Prediction of T cell epitopes


During this exercise you will use bioinformatics tools to predict peptide-MHC binding. The exercise has three parts:

  1. Identification of MHC binding motif
  2. Visualize the motif using sequence logos
  3. Training of MHC class I and class II binding prediction methods

Background: Peptide MHC binding

The most selective step in identifying potential peptide immunogens is the binding of the peptide to the MHC complex. Only one in about 200 peptides will bind to a given MHC complex. A very large number of different MHC alleles exist each with a highly selective peptide binding specificity.

The binding motif for a given MHC class I complex is in most cases 9 amino acids long. The motif is characterized by a strong amino acid preference at specific positions in the motif. These position are called anchor positions. For many MHC complexes the anchor position are placed at P2 and P9 in the motif. However this is not always the case.

Large number of peptide data exist describing this MHC specificity variation. One important source of data is the SYFPEITHI MHC database ( This database contains information on MHC ligands and binding motifs.

Purpose of exercise, description of data

In this exercise you are going to

  1. Search the SYFPEITHI database to characterize the binding motif for different MHC alleles.
  2. Visualize the binding motif using sequence logos.
  3. Use the Easypred and NNAlign web-interfaces to train bioinformatics predictor for MHC-peptide binding.

The exercise

Identification of MHC binding motifs

Go to the SYFPEITHI MHC database (click on the right mouse button, and select open in a new window). Use the Find motif, Ligand or epitope option. Have a look at the peptide characteristics for different MHC alleles like HLA-A*0201, HLA-A*01, HLA-A*1101, and HLA-B27. This you do by selecting for instance HLA-A*0201 and press do Query.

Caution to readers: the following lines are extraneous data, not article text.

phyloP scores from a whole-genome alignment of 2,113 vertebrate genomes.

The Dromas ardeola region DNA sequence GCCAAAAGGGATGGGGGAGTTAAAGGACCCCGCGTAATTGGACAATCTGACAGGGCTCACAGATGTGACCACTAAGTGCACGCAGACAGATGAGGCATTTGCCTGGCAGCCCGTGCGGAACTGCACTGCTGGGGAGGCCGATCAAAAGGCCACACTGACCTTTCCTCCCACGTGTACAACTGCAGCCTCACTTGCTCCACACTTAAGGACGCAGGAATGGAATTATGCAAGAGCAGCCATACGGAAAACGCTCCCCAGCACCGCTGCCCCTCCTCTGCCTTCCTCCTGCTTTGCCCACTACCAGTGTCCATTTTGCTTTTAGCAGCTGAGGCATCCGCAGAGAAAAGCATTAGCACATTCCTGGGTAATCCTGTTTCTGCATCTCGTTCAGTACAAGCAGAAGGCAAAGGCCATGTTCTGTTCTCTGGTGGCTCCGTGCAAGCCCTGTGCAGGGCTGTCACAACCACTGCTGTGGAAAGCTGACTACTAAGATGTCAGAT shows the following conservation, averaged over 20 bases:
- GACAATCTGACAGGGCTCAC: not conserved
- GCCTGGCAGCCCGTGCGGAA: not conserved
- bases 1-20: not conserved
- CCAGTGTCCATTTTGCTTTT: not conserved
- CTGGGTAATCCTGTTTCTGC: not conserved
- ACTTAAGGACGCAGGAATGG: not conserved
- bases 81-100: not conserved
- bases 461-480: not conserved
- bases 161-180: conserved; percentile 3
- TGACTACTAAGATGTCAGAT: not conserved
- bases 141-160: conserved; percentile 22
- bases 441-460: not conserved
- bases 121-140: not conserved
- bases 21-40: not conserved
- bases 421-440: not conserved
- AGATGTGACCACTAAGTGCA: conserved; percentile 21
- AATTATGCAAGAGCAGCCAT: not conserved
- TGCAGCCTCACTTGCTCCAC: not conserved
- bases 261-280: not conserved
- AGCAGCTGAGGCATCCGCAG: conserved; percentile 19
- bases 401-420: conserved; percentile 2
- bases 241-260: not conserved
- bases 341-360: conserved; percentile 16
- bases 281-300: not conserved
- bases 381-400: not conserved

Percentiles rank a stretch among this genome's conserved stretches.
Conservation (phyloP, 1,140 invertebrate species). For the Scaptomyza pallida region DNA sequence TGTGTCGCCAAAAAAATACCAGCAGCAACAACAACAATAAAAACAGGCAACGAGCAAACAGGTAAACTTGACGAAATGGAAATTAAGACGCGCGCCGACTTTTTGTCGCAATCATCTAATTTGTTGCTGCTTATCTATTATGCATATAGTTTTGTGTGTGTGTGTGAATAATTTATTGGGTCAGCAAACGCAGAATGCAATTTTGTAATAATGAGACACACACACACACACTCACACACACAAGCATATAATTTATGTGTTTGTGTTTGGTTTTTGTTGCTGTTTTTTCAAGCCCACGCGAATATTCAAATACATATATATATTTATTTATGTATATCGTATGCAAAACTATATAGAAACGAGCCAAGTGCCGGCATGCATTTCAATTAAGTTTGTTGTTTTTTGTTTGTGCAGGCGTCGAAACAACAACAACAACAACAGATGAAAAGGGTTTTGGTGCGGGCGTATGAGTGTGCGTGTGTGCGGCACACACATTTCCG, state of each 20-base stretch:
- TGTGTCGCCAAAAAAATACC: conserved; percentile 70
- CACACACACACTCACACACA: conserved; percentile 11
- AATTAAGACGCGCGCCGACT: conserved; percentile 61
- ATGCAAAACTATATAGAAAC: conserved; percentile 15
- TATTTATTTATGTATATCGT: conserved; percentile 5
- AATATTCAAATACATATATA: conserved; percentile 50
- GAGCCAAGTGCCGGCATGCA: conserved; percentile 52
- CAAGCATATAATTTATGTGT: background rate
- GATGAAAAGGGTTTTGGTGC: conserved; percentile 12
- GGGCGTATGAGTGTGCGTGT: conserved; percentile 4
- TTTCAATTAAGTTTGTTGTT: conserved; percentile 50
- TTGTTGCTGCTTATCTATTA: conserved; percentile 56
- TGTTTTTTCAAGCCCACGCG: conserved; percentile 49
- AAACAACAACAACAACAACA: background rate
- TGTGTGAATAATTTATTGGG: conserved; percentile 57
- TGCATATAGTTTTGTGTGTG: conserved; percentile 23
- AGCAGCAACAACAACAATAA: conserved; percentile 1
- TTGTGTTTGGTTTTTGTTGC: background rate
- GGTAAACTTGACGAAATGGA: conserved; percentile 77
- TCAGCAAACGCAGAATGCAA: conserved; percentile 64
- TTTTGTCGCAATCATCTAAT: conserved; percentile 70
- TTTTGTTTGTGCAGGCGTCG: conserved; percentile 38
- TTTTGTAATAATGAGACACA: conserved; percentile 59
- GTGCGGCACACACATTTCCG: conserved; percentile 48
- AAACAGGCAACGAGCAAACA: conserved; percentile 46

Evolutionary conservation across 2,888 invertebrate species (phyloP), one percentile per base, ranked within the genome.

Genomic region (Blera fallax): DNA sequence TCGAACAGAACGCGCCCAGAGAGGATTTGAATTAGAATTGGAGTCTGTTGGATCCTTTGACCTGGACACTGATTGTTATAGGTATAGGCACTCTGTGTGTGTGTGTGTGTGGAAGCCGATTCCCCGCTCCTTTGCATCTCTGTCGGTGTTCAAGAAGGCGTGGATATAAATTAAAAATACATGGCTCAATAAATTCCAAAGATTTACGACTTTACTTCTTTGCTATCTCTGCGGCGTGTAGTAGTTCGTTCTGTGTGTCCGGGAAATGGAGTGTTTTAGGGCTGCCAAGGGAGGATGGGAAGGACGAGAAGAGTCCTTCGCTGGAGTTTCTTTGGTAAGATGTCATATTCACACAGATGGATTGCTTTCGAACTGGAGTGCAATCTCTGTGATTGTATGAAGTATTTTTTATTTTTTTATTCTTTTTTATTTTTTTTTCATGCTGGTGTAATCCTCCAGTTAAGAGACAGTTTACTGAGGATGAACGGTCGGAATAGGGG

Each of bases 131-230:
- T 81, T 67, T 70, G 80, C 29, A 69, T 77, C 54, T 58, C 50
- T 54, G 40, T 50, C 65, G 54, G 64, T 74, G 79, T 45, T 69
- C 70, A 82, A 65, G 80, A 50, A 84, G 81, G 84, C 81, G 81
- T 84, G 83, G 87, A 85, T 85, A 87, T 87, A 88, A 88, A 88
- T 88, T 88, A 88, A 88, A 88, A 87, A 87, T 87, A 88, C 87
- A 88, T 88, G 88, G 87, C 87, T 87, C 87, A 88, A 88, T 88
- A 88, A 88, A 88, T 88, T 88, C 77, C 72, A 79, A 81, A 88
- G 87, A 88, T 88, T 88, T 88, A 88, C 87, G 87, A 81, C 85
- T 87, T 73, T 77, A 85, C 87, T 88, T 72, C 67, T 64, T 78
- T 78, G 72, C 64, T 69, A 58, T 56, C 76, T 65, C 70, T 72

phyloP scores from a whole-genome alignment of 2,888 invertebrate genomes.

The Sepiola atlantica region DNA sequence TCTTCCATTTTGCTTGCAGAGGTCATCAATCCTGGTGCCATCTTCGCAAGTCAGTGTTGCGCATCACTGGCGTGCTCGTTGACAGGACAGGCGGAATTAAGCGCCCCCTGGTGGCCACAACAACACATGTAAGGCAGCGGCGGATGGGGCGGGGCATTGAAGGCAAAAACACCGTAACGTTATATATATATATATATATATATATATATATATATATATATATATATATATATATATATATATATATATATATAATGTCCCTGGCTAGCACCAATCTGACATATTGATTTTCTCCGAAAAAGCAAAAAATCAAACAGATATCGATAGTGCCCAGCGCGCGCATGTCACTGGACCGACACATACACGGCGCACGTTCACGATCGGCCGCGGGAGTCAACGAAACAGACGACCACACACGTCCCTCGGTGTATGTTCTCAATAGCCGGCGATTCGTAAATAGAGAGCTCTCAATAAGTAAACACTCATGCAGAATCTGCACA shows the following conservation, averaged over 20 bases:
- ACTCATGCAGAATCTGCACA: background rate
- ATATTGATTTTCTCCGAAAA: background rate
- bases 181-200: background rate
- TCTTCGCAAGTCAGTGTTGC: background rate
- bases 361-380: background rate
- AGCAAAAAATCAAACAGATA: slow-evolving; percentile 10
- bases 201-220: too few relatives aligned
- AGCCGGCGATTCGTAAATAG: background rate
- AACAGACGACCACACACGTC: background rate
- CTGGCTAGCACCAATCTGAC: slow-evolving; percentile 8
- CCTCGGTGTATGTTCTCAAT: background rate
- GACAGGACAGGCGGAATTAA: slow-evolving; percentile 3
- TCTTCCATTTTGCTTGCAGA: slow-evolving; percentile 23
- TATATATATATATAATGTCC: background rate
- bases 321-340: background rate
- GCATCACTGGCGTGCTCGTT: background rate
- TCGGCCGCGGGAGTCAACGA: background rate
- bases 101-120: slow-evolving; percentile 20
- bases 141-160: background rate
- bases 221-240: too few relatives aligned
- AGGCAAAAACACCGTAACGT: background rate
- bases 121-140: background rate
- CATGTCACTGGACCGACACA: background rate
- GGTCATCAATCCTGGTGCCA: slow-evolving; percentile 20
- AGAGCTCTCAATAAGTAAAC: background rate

• Q1: What are the characteristics of the peptides that bind HLA-A*0201, that is which positions are anchor position and what amino acids are found at the anchor positions?
  • A1: P2 and P9 are anchor positions. At P2 L and M are referred, and at P9 V and L are preferred. For HLA-A1, the anchors are P3 and P9, and the preferred amino acids are D/E at P3 and Y at P9.
Repeat the analysis for a few (at least two) other MHC alleles.
  • Q2: Does the location of anchors differ, and does the amino acid preferences differ between different MHC alleles?
  • A2: Yes the motifs differ both in the anchor positions and the preferred amino acids

Sequence logos

A powerful way to visualize the peptide characteristics of the binding motif of an MHC complex, is to plot a sequence logo. The files HLA-A01, HLA-A0201, HLA-B27, in the exercise directory contain peptides known to bind to a particular MHC complex (HLA-A*0201 for example). The files are in the format used by a program that generates sequence logos. Go to the web-site Seq2Logo.

You shall use Seq2Logo to visualize sequence logos. This you by pasting in the three files one at the time into the Submission window and type Submit query. Do this for each of the three peptide files and examine the sequence logos.

  • Q3: Does the anchor positions and amino acid preferences correspond to what you found using the SYFPEITHI database?
  • A3: For HLA-A0201, the anchor positions are P2 and P9 as reported in the SYFPEITHI database. The preferred amino acids are L/I/V at P2 and V/L/I at P9. This is similar but not identical to what is reported in the SYFPEITHI database.

Prediction of MHC-peptide binding

In this part of the exercise you shall use the EasyPred web-interface to train and evaluate a series of different MHC-peptide binding predictors. You shall use two data sets (eval.set, train.set) that contain peptides and binding affinity to the MHC alleles HLA-A*0201. The binding affinity is a number between 0 and 1, where a high value indicates strong binding (a value of 0.5 corresponds to a binding affinity of approximately 200 nM). The eval.set contains 66, and the train.set 1200 such peptides. Click on the filenames to view the content of the files.